Title:
MOTOR VEHICLE FRONT ASSEMBLY COMPRISING A FRONT BUMPER SHIELD BEARING MEANS FOR ATTACHING AT LEAST ONE PIECE OF AUXILIARY EQUIPMENT OF THE MOTOR VEHICLE
Kind Code:
A1


Abstract:
This assembly is of the type comprising at least two pairs of front longitudinal members (12, 16) and supporting and attachment plates (20) positioned at the front ends of the longitudinal members (12, 16), a front bumper shield (8) comprising a one-piece frame (22) in plastic material formed with an upper bumper beam (24) and a lower bumper beam (26) and two uprights (28) connecting the upper (24) and lower (26) bumper beams, the shield (8) further comprising an additional beam (40) made with the frame (22) in the same material, said additional beam (40) comprising means for attaching at least one piece of auxiliary equipment of the motor vehicle.



Inventors:
Gonin, Vincent (SAINT CYR SUR LOIRE, FR)
Application Number:
12/945667
Publication Date:
05/19/2011
Filing Date:
11/12/2010
Assignee:
FAURECIA BLOC AVANT (NANTERRE, FR)
Primary Class:
Other Classes:
296/187.09, 293/146
International Classes:
B60R19/36; B60R19/03; B62D25/08
View Patent Images:
Related US Applications:
20130187396METHOD FOR PRODUCING A MOTOR VEHICLE BENDING CROSS MEMBER AND MOTOR VEHICLE BENDING CROSS MEMBERJuly, 2013Brockhoff et al.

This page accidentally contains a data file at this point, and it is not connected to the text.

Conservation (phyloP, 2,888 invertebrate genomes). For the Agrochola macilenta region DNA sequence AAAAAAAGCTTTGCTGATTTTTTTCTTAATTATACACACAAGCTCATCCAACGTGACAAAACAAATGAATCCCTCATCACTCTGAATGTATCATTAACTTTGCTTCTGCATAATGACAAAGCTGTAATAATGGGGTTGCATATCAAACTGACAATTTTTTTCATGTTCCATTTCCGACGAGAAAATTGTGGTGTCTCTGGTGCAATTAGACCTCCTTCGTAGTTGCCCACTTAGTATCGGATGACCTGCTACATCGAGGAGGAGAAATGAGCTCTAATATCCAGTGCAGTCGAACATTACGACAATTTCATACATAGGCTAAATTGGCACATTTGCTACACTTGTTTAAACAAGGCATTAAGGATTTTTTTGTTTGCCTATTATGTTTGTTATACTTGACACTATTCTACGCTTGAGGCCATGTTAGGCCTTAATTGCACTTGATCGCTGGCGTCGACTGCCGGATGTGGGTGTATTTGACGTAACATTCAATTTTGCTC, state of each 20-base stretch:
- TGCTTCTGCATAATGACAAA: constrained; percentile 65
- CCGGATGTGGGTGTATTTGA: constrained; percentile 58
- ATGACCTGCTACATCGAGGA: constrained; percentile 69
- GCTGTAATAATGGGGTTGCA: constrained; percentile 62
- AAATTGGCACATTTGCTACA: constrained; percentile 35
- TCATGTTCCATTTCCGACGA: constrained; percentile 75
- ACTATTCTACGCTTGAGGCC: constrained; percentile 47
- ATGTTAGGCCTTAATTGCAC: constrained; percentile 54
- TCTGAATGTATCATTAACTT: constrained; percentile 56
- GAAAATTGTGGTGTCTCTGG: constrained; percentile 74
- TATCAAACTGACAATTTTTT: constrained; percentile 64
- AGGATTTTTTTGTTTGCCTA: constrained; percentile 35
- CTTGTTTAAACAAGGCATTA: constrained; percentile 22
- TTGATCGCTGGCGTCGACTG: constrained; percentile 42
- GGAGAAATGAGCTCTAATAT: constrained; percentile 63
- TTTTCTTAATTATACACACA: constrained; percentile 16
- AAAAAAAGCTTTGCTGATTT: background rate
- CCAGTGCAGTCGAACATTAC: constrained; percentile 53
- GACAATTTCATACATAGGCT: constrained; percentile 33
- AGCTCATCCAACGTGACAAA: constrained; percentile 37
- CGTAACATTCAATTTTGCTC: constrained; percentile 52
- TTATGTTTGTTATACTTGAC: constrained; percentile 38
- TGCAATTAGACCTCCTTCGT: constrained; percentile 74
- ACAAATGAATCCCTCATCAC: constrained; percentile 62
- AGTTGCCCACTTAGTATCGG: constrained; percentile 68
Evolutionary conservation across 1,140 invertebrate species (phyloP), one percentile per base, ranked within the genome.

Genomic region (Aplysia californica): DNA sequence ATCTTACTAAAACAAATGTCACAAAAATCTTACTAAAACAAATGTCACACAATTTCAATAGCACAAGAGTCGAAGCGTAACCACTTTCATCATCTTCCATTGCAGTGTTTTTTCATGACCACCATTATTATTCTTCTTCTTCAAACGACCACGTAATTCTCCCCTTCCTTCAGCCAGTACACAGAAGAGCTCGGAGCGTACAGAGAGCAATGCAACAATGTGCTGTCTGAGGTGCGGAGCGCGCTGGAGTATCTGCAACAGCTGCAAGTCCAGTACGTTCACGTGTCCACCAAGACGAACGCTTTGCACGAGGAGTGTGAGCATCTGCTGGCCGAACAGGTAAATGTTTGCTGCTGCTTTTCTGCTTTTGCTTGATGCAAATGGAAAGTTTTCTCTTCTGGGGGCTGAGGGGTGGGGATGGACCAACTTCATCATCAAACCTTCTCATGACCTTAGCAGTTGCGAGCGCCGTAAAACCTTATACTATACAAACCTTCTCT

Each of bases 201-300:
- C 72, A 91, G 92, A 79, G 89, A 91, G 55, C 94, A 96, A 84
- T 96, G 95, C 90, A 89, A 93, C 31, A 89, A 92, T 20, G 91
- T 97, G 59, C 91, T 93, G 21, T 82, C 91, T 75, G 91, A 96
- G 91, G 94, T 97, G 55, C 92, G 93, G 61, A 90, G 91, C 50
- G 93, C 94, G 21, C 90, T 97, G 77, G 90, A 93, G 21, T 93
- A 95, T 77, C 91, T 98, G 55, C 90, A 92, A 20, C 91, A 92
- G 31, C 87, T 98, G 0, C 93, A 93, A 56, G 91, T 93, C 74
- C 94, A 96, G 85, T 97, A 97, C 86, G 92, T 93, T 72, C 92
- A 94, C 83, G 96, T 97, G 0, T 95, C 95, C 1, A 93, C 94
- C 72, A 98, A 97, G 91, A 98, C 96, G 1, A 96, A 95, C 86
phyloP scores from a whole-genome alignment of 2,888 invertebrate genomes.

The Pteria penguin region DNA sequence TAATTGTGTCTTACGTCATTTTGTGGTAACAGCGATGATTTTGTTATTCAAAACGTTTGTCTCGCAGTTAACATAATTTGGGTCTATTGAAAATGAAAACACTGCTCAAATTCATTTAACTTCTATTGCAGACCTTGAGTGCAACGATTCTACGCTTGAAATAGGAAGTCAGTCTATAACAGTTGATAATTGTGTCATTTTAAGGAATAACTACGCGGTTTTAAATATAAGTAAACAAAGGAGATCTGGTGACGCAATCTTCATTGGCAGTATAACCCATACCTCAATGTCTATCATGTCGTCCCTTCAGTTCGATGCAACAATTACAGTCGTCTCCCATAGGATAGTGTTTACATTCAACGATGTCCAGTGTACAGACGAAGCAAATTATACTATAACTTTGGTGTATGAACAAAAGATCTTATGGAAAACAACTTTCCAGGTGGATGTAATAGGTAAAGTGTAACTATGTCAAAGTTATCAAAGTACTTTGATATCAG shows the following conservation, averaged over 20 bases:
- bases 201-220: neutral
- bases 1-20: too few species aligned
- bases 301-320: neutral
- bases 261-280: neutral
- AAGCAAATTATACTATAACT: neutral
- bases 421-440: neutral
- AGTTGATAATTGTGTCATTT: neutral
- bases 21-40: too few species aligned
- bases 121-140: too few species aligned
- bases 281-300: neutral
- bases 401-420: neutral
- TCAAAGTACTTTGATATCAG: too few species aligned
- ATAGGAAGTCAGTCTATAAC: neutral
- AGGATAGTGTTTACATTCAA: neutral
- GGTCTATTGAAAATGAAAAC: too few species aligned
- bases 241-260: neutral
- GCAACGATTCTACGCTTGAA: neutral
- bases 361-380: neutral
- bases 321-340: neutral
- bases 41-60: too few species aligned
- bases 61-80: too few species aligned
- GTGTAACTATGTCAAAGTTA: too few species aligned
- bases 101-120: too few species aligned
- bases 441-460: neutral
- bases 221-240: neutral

20090072556Non-Opaque Radiator Grilles for Automotive VehiclesMarch, 2009Kudelko et al.
20170021786INTERLOCKING MULTIPIECE VEHICLE FRONT END PROTECTIVE DEVICEJanuary, 2017Lee
20070120383Bumper systemMay, 2007Schmidt et al.
20020060463Shock absorbing member and bumperMay, 2002Gotanda et al.
20070278804Vehicle door protection systemsDecember, 2007Shields
20050280268Motor vehicle front with a cover in the center of the spoiler area for improved pedestrian protection in a collisionDecember, 2005Dehn et al.
20100314891Grill for Assault VehicleDecember, 2010Acosta
20070132251Energy absorber applied to automobile front-bumperJune, 2007Lee
20100140967Motor VehicleJune, 2010List
20040135384Bumper assemblyJuly, 2004Pritchard et al.



Foreign References:
WO2009019405A22009-02-12
Primary Examiner:
DANIELS, JASON S
Attorney, Agent or Firm:
KNOBBE MARTENS OLSON & BEAR LLP (IRVINE, CA, US)
Claims:
What is claimed is: